Vitalik Buterin, the co-founder and chief scientist of Ethereum, has sounded the alarm over the security of cross-chain bridges, warning of their vulnerability in the event of 51% attacks.
Buterin’s comments come as low-cost EVM-compatible Layer 1 networks seek to capitalize on Ethereum’s sky-high gas fees. To prevent liquidity from becoming siloed within one particular network, myriad decentralized and centralized bridges have emerged to enable capital to flow freely between various networks. However, both the security and decentralization of many bridges have been called into question.
And with good reason. While the burgeoning cross-chain ecosystem has allowed users to mitigate the expense of using Ethereum’s mainnet, cross-chain protocols were among those hit hardest by hackers in 2021. THORChain suffered multiple exploits, and Poly Network was hit by the largest DeFi hack on record worth $600M (although the funds were eventually returned). Chainswap and AnySwap were also successfully targeted by hackers.
Buterin emphasized “the fundamental security limits of bridges” as the basis of his skepticism regarding cross-chain applications in a comment posted to Reddit on Jan. 8.
Buterin argues that blockchains can “maintain many of their guarantees even after a 51% attack,” contradicting popular perceptions that “everything breaks” for a network in the event of a successful 51% attack.
“Suppose that you have 100 ETH on Ethereum, and Ethereum gets 51% attacked, so some transactions get censored and/or reverted,” wrote Buterin. “No matter what happens, you still have your 100 ETH. Even a 51% attacker cannot propose a block that takes away your ETH, because such a block would violate the protocol rules and so it would get rejected by the network.”
“Even if 99% of the hashpower or stake wants to take away your ETH, everyone running a node would just follow the chain with the remaining 1%, because only its blocks follow the protocol rules.”
He added that in the case of Ethereum-based applications, while a 51% attack “could censor or revert” the protocol for some time, the incident would still result in “a consistent state” — meaning that account balances could not be lost.
“If you had 100 ETH, but sold it for 320000 DAI on Uniswap, […] at the end of the day you still have a sensible outcome – either you keep your 100 ETH or you get your 320000 DAI,” Vitalik said. “The outcome where you get neither [or both] violates protocol rules and so would not get accepted.”
Buterin noted that the same is true of Ethereum Layer 2s, asserting that “proper” L2s like Optimism and Arbitrum will revert alongside the mainnet in the event of an attack. There is no way to attack said networks separately to Ethereum’s L1.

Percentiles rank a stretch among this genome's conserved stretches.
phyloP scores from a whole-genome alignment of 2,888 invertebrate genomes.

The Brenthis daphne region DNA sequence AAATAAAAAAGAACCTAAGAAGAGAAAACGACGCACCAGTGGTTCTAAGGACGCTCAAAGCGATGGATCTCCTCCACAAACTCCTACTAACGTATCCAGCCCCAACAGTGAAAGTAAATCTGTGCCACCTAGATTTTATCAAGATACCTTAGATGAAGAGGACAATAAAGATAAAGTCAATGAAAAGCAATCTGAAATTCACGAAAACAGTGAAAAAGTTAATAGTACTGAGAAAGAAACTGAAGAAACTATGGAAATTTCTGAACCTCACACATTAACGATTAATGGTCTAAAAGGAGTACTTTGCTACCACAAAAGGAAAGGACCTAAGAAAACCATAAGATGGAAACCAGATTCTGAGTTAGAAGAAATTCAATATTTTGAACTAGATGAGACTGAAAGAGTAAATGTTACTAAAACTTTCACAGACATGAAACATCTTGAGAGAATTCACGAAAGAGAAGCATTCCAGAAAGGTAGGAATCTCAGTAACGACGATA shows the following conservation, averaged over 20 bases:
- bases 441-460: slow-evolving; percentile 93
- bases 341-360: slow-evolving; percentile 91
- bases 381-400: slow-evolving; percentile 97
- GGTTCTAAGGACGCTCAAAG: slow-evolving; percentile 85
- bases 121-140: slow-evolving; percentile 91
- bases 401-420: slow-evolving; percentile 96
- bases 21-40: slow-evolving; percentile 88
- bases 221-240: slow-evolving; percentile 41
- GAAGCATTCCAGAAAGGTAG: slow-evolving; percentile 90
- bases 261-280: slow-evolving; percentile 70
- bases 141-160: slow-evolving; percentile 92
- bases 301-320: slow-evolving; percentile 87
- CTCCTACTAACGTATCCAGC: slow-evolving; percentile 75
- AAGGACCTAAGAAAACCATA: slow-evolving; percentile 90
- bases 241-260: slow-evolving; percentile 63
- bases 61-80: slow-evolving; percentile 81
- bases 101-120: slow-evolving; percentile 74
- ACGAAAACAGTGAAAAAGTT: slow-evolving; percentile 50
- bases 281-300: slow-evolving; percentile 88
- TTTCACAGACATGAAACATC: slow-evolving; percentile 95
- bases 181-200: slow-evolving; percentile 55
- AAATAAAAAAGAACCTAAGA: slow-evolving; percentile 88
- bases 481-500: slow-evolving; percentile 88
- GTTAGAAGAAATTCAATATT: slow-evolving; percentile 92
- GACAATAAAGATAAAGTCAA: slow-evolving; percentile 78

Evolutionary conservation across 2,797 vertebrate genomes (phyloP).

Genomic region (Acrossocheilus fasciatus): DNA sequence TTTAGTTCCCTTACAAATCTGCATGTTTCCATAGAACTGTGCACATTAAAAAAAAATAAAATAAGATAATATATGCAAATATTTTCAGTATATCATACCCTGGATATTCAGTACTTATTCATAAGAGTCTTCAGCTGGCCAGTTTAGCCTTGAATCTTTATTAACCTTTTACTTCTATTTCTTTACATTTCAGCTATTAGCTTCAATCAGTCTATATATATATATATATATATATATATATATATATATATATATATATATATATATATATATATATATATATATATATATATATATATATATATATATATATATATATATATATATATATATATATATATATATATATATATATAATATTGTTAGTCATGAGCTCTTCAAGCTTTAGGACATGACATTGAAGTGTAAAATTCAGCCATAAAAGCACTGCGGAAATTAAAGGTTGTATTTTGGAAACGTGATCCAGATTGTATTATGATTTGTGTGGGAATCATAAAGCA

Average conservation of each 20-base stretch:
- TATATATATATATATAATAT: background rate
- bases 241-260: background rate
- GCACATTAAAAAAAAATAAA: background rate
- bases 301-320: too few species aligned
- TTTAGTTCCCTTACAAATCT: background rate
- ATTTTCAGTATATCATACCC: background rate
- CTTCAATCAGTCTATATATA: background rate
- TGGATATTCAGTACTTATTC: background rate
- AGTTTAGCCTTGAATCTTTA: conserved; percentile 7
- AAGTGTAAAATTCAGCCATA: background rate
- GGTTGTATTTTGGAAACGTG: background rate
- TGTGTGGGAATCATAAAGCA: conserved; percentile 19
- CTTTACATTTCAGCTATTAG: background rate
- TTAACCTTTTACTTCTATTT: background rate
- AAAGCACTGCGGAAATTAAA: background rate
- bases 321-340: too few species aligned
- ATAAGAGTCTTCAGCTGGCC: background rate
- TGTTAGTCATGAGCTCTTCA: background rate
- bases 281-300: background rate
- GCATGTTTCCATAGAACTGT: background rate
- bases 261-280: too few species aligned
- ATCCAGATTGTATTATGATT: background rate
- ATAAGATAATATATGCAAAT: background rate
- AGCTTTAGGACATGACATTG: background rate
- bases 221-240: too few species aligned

Using Wrapped Ether (WETH) held on a Solana bridge as an example, Buterin warns that assets held in cross-chain bridges in the event of a 51% attack would not boast the same guarantees, posing:
“The attacker deposited a bunch of their own ETH into Solana-WETH and then reverted that transaction on the Ethereum side as soon as the Solana side confirmed it. The Solana-WETH contract is now no longer fully backed, and perhaps your 100 Solana-WETH is now only worth 60 ETH.”
Vitalik warns that this issue is exacerbated as the number of chains connected to a given bridge increases, warning that an attack targeting a protocol “with many interdependencies” between chains could cause “a system contagion that threatens the economy on that entire ecosystem.”
While acknowledging that his worst-case predictions are unlikely to materialize soon, Buterin warned that the systemic risks posed by cross-chain bridge security increase alongside their adoption.
Reddit-user “exactly_aquatic” supported Buterin’s comments, asserting that “every L1<->L1 bridge in production has a trusted node or network in the middle that can freeze the bridge deposits.”
However, on Twitter, popular commentator “ChainLinkGod” asserted that “the implementation and adoption of cross-chain smart contracts and token bridges are inevitable,” highlighting the $22B currently locked in bridges connecting Ethereum to other L1s.
“Given that it’s going to happen regardless, the goal shouldn’t be to avoid cross-chain, but have protections in place,” they added.
Buterin emphasized his optimism for a “multi-chain blockchain future” despite criticizing cross-chain security. “There are fundamental limits to the security of bridges that hop across multiple ‘zones of sovereignty’,” he said.